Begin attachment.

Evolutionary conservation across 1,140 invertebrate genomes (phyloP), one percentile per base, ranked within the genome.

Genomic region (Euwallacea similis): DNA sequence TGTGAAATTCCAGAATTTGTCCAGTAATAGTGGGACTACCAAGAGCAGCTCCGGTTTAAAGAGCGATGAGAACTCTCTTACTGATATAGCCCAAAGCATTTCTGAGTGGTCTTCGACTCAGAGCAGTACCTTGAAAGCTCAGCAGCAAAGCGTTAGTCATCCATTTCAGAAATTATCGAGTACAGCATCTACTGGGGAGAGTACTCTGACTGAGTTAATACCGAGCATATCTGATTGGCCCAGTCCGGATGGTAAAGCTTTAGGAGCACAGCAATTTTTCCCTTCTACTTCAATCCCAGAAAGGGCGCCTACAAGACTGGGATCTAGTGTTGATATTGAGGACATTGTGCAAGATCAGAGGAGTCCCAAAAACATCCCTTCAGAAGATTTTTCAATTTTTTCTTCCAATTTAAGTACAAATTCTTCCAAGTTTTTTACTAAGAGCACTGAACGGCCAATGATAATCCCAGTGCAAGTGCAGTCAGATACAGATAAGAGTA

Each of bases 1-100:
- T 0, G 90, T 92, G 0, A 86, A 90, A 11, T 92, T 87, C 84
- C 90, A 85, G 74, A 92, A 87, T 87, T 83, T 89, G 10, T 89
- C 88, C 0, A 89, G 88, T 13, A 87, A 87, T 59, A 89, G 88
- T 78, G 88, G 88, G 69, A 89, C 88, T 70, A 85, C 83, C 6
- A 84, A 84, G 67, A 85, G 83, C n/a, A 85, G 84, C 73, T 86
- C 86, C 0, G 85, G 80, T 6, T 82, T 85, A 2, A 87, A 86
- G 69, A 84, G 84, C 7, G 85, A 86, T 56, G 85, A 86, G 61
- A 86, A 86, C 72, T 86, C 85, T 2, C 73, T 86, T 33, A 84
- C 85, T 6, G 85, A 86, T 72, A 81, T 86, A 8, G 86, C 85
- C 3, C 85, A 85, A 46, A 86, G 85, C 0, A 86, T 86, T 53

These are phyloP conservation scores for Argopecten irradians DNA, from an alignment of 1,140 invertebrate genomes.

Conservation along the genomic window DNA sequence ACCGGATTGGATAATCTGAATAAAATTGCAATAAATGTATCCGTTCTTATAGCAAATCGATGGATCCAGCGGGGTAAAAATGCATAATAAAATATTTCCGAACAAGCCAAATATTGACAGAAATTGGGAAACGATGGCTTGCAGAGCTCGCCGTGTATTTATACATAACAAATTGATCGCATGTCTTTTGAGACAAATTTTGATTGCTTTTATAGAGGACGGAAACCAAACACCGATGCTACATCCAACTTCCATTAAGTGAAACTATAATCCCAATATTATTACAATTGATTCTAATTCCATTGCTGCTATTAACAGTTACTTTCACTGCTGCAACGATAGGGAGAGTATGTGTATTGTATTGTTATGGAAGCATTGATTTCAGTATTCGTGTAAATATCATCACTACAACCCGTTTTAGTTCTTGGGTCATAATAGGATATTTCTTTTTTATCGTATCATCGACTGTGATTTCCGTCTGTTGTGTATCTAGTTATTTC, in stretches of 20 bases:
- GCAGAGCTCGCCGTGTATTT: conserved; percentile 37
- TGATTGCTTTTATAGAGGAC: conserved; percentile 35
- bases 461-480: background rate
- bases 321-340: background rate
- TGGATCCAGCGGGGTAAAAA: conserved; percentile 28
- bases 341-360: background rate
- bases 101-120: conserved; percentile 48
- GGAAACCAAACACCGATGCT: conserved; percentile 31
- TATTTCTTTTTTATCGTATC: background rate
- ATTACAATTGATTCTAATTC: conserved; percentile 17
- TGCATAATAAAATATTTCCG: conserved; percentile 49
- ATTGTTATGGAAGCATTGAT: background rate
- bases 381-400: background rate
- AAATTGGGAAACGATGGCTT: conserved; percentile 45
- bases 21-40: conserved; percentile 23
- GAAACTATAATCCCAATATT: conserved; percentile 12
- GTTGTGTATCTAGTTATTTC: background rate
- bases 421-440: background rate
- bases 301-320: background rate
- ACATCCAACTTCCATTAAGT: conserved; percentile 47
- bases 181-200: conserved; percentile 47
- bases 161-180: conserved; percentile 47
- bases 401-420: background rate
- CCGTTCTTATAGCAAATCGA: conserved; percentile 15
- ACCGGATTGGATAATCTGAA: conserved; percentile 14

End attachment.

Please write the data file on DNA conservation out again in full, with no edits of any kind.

Evolutionary conservation across 1,140 invertebrate genomes (phyloP), one percentile per base, ranked within the genome.

Genomic region (Euwallacea similis): DNA sequence TGTGAAATTCCAGAATTTGTCCAGTAATAGTGGGACTACCAAGAGCAGCTCCGGTTTAAAGAGCGATGAGAACTCTCTTACTGATATAGCCCAAAGCATTTCTGAGTGGTCTTCGACTCAGAGCAGTACCTTGAAAGCTCAGCAGCAAAGCGTTAGTCATCCATTTCAGAAATTATCGAGTACAGCATCTACTGGGGAGAGTACTCTGACTGAGTTAATACCGAGCATATCTGATTGGCCCAGTCCGGATGGTAAAGCTTTAGGAGCACAGCAATTTTTCCCTTCTACTTCAATCCCAGAAAGGGCGCCTACAAGACTGGGATCTAGTGTTGATATTGAGGACATTGTGCAAGATCAGAGGAGTCCCAAAAACATCCCTTCAGAAGATTTTTCAATTTTTTCTTCCAATTTAAGTACAAATTCTTCCAAGTTTTTTACTAAGAGCACTGAACGGCCAATGATAATCCCAGTGCAAGTGCAGTCAGATACAGATAAGAGTA

Each of bases 1-100:
- T 0, G 90, T 92, G 0, A 86, A 90, A 11, T 92, T 87, C 84
- C 90, A 85, G 74, A 92, A 87, T 87, T 83, T 89, G 10, T 89
- C 88, C 0, A 89, G 88, T 13, A 87, A 87, T 59, A 89, G 88
- T 78, G 88, G 88, G 69, A 89, C 88, T 70, A 85, C 83, C 6
- A 84, A 84, G 67, A 85, G 83, C n/a, A 85, G 84, C 73, T 86
- C 86, C 0, G 85, G 80, T 6, T 82, T 85, A 2, A 87, A 86
- G 69, A 84, G 84, C 7, G 85, A 86, T 56, G 85, A 86, G 61
- A 86, A 86, C 72, T 86, C 85, T 2, C 73, T 86, T 33, A 84
- C 85, T 6, G 85, A 86, T 72, A 81, T 86, A 8, G 86, C 85
- C 3, C 85, A 85, A 46, A 86, G 85, C 0, A 86, T 86, T 53

These are phyloP conservation scores for Argopecten irradians DNA, from an alignment of 1,140 invertebrate genomes.

Conservation along the genomic window DNA sequence ACCGGATTGGATAATCTGAATAAAATTGCAATAAATGTATCCGTTCTTATAGCAAATCGATGGATCCAGCGGGGTAAAAATGCATAATAAAATATTTCCGAACAAGCCAAATATTGACAGAAATTGGGAAACGATGGCTTGCAGAGCTCGCCGTGTATTTATACATAACAAATTGATCGCATGTCTTTTGAGACAAATTTTGATTGCTTTTATAGAGGACGGAAACCAAACACCGATGCTACATCCAACTTCCATTAAGTGAAACTATAATCCCAATATTATTACAATTGATTCTAATTCCATTGCTGCTATTAACAGTTACTTTCACTGCTGCAACGATAGGGAGAGTATGTGTATTGTATTGTTATGGAAGCATTGATTTCAGTATTCGTGTAAATATCATCACTACAACCCGTTTTAGTTCTTGGGTCATAATAGGATATTTCTTTTTTATCGTATCATCGACTGTGATTTCCGTCTGTTGTGTATCTAGTTATTTC, in stretches of 20 bases:
- GCAGAGCTCGCCGTGTATTT: conserved; percentile 37
- TGATTGCTTTTATAGAGGAC: conserved; percentile 35
- bases 461-480: background rate
- bases 321-340: background rate
- TGGATCCAGCGGGGTAAAAA: conserved; percentile 28
- bases 341-360: background rate
- bases 101-120: conserved; percentile 48
- GGAAACCAAACACCGATGCT: conserved; percentile 31
- TATTTCTTTTTTATCGTATC: background rate
- ATTACAATTGATTCTAATTC: conserved; percentile 17
- TGCATAATAAAATATTTCCG: conserved; percentile 49
- ATTGTTATGGAAGCATTGAT: background rate
- bases 381-400: background rate
- AAATTGGGAAACGATGGCTT: conserved; percentile 45
- bases 21-40: conserved; percentile 23
- GAAACTATAATCCCAATATT: conserved; percentile 12
- GTTGTGTATCTAGTTATTTC: background rate
- bases 421-440: background rate
- bases 301-320: background rate
- ACATCCAACTTCCATTAAGT: conserved; percentile 47
- bases 181-200: conserved; percentile 47
- bases 161-180: conserved; percentile 47
- bases 401-420: background rate
- CCGTTCTTATAGCAAATCGA: conserved; percentile 15
- ACCGGATTGGATAATCTGAA: conserved; percentile 14